Starting January 1, 2012 new cost basis reporting changes will take effect regarding mutual funds, ETFs, and DRIPs (Dividend ReInvestment Plans). Under the new changes, the IRS will require all brokerages and fund companies to track the purchase and sale price of these assets. These are similar to the cost basis changes for stocks that were put into place at the beginning of 2011.
Cost basis, if you’re not familiar, is the original value (purchase price) of an asset. This value is used by the IRS to determine your capital gains (losses) when you sell shares in a mutual fund, ETF, or stock. Which is why it’s so important to track your investment purchases and sales closely. Using a simple spreadsheet covering: purchase date, invested amount, shares purchased, and sales date, will get the job done.
Which Shares Will Be Impacted?
Every time shares of a stock, mutual fund or ETF are purchased, that transaction is given a share lot ID, also referred to as a tax lot ID. Even if you already own shares, each new purchase is given a separate share lot ID. If you invest money every month into a specific mutual fund, there will be separate share lot IDs for every purchase.
Starting in 2012, all new share purchases in non-retirement accounts will be affected by these cost basis reporting changes. Any shares bought prior to January 1, 2012 will not be affected by these changes. The reason retirement accounts are excluded from the changes is due to the tax advantages of those accounts.
Cost Basis Accounting Methods
There are several cost basis accounting methods to choose from. Which one is used will depend entirely on your individual situation. The cost basis method you choose will have to be done at the time of sale or by the settlement date of the trade.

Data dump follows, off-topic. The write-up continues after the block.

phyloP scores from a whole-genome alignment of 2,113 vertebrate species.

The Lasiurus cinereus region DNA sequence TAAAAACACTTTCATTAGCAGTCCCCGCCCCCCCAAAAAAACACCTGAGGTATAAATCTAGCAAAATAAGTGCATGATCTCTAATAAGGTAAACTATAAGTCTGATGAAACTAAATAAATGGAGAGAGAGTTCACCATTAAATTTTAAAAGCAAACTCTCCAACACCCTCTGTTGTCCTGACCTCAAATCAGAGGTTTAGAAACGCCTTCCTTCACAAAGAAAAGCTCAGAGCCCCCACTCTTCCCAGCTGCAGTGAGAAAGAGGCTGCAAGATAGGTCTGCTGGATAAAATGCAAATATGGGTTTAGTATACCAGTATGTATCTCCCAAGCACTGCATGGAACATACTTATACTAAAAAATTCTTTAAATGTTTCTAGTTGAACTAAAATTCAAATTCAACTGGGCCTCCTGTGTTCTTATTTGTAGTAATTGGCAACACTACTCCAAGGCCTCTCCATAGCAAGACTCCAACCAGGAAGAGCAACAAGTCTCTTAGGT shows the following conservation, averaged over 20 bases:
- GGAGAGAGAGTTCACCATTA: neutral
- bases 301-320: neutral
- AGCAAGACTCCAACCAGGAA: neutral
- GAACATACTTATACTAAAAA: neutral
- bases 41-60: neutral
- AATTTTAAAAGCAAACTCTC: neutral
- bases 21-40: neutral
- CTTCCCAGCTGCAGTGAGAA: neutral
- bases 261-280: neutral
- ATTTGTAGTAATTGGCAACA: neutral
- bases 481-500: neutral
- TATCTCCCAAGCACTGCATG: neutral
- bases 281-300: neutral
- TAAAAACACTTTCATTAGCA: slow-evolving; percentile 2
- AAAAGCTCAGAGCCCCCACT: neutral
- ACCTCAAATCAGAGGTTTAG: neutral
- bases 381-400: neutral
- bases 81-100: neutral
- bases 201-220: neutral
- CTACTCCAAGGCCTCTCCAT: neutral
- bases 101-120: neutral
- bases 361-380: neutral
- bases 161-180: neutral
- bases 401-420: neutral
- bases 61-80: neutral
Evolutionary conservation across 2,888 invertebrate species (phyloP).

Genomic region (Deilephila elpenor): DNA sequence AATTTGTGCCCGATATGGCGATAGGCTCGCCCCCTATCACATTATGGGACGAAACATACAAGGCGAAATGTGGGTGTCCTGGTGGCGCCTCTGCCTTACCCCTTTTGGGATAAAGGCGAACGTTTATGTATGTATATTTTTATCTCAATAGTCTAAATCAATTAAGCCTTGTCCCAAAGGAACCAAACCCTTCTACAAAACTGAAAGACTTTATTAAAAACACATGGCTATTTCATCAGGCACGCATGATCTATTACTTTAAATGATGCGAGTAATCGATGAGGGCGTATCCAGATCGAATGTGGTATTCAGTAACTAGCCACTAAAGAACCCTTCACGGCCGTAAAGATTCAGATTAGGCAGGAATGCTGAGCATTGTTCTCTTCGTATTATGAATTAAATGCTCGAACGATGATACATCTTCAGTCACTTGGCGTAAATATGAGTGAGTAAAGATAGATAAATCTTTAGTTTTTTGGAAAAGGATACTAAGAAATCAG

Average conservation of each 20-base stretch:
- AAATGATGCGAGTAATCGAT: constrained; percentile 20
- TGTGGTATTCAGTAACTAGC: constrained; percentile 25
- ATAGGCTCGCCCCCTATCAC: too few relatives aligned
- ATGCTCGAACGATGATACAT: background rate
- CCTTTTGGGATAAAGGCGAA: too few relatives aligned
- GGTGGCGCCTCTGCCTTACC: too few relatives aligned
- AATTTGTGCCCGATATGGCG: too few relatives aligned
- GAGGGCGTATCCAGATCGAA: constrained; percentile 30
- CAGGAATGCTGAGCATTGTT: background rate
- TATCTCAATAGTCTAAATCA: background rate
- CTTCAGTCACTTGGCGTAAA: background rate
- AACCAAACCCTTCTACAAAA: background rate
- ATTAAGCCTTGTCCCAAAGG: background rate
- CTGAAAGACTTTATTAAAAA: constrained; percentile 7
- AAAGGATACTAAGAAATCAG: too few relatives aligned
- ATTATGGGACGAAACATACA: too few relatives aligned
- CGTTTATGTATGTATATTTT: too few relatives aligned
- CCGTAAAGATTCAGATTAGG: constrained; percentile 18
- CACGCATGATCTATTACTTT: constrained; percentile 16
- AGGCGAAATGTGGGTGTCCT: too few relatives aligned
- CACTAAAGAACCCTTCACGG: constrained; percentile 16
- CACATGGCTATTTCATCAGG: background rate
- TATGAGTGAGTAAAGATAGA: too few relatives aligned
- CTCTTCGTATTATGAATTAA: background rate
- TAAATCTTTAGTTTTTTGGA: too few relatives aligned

- Average Cost – usually the default cost basis method, found by dividing the total invested amount by the number of shares held.
- First-in, First-out (FIFO) – sells the share lot you bought first.
- Last-in, First-out (LIFO) – selects the most recently bought share lot for sales.
- Highest Cost – selects the highest price share lot for sales.
- Lowest Cost – selects the lowest price share lot for sales.
- Specific Lot – you choose the specific lot at the time of the sale or, at the latest, by the settlement date of the trade.
Any shares bought prior to 2012, are restricted to average cost, FIFO, or specific lot methods. There may be additional costs involved with share purchases and sales such as load fees or commissions that can be added to the cost basis. Each broker and fund company has a default cost basis method if no method is specified at the time of the sale. Check out our previous post for a more thorough explanation of each cost basis method.
Why Are The Changes Important?
Which cost basis you choose to use at the time of the sale will have an impact on the amount of taxes you pay at the end of the year. This is especially important if you’re selling a portion of the total shares owned.
This is why it’s important you know how to calculate cost basis. Lets say you decide to buy 100 shares of mutual fund XYZ over the course of three months. The first month you buy 100 shares at $12 each. The second month you buy 100 shares at $10 each and the third month you buy 100 shares at $14 each. After a few months shares of XYZ are at $15 each and you decide to sell 100 shares to lock in some profits. You now have a decision to make. You can pay taxes on the profits from the $12 shares ($300 profit), the $10 shares ($500 profit) or the $14 shares ($100 profit). I’d rather pay the lowest possible taxes, choosing the $14 share lot.
The method you choose will depend on the profits (or losses) from other sales and the tax code at the time. Which, again, brings up the importance of keeping your own thorough records of every transaction. Even if your fund company or broker does it for you.
Other Changes Coming In 2013
There are already additional changes in the works for 2013. We are currently in the second year of a three year rollout of reporting changes. Starting in 2013, similar changes in cost basis reporting will go into effect for options and fixed income securities. If you use these types of investments, you might want to start planning ahead.